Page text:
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Tesla switches Standard Range vehicles to LFP battery chemistry

Among the most interesting announcements made by Tesla during its Q3 2021 Earnings Call yesterday was the strategy to move all of its Standard Range vehicles to a cheaper LFP, or lithium iron phosphate, battery chemistry.

“For standard range vehicles, we are shifting to Lithium Iron Phosphate (LFP) battery chemistry globally,” Tesla said in its Q3 Shareholder’s Deck, released just before the Earnings Call commenced last evening.

It’s a strategy that Tesla adopted in the Chinese market since it has built the Model 3 in Shanghai in early 2020. However, now Tesla is planning to shift the Model 3 Standard Range and Model Y Standard Range vehicles to the LFP pack, which is definitely more available than the standard NCA or nickel cobalt aluminum packs. Tesla actually shifted to utilizing the LFP pack in some SR+ Model 3s and offered customers the opportunity to utilize that pack so they could take delivery quicker. In late August, Tesla emailed some Model 3 orderers with the message that the battery pack could be changed to the LFP pack, which was in healthy supply.

Tesla emailed those who had the vehicle on order in August, saying:

“We are contacting you about your Model 3 Standard Range Plus, currently estimated for delivery near the end of the year. We’d like to offer you the opportunity to receive your car even sooner. Due to limited supply and strong customer demand, we are introducing the Model 3 Standard Range Plus battery pack, which we already released in Europe and Asia, to North America. This battery has a range of 253 miles (est).”

The strategy could have to do with Tesla’s demand, which has exceeded its production rate. The LFP batteries are less expensive than NCA cells and have longer lifespans. The disadvantage to switching to this pack is lower energy density, meaning less power and less range. LFP batteries are also more prone to be affected by weather, something that can cause lower range ratings and prolific differences in power output.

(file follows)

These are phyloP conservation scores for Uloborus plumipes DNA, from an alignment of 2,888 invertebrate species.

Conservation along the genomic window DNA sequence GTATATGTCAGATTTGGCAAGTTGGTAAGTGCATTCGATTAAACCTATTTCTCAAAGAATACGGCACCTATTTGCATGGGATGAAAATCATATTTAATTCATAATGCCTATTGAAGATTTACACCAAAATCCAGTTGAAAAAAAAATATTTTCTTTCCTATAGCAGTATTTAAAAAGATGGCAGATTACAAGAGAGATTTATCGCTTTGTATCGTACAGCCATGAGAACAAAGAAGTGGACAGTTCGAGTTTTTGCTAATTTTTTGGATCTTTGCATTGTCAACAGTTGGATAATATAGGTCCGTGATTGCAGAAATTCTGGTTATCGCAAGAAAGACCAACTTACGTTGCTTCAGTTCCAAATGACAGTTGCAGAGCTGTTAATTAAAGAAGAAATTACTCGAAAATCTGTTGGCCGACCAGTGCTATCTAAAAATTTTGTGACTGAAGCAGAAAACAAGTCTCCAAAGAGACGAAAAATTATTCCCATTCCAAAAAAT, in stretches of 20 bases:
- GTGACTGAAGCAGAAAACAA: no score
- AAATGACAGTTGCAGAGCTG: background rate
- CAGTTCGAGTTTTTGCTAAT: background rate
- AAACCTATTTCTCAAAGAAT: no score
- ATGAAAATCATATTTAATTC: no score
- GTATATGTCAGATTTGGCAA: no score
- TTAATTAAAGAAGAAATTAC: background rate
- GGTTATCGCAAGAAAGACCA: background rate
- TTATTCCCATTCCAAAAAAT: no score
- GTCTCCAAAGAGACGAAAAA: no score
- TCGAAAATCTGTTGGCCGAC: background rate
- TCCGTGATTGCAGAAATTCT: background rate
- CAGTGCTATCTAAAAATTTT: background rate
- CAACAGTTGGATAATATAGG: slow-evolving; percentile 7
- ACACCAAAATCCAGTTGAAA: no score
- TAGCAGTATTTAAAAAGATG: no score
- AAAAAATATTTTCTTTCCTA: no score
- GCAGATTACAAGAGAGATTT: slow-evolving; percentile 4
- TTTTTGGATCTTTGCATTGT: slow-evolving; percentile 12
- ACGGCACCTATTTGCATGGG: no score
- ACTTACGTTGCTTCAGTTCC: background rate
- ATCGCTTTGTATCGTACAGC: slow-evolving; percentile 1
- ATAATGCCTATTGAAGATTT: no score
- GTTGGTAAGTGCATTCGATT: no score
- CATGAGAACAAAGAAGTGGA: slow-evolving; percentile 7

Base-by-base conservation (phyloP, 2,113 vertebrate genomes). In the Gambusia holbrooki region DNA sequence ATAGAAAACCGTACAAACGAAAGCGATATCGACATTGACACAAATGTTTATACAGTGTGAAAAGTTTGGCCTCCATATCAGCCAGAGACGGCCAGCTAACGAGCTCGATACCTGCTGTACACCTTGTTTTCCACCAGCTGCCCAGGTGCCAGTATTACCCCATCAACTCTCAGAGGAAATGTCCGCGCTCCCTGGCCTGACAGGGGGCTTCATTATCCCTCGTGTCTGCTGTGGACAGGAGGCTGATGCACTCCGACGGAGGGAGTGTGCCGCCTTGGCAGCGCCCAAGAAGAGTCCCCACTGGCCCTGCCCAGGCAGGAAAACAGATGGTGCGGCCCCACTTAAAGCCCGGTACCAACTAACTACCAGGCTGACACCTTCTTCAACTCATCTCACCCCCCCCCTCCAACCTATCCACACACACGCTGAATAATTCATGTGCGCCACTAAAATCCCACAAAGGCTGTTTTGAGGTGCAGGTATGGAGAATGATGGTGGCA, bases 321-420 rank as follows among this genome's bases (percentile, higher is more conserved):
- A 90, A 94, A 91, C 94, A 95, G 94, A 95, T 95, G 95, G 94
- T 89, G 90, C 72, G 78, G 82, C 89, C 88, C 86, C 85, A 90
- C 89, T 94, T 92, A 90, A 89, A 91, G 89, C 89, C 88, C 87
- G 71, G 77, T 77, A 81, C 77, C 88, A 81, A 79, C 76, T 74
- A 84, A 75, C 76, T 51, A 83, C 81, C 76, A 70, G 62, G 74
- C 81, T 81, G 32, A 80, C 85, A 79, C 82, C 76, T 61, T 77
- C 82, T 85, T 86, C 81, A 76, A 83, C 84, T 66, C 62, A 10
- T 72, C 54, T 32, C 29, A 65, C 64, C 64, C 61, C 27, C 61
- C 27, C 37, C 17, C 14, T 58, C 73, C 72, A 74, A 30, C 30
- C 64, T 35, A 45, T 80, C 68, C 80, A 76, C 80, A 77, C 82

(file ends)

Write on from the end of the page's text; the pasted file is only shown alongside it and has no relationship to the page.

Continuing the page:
CEO Elon Musk said that Tesla’s intention with the LFP pack is that the “product experience is roughly equivalent between nickel and iron.” Musk added that he’d “personally opt for iron pack, as it wants to be charged to 100%, whereas nickel prefers ~90%.”

Musk also made comments regarding the LFP packs during the Q2 2021 Earnings Call.

“I think probably there is a long-term shift more in the direction of iron-based lithium-ion cells rather over nickel. I think probably we’ll see a shift — my guess is probably to two-thirds iron, one-third nickel, or something on that order. And this is actually good because there’s plenty of iron in the world. There’s an insane amount of iron. But nickel, there’s much less nickel, and there’s way less cobalt.”

The shift in electrification from so many automakers has caused a shortage in some battery materials, which also could be a strategy for the shift to LFP cells by Tesla. Combating delivery times can be solved by switching to other materials, but Tesla plans to also combat shortages by expanding its manufacturing footprint with two new production facilities in Berlin and Austin, Texas.

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Tesla switches Standard Range vehicles to LFP battery chemistry
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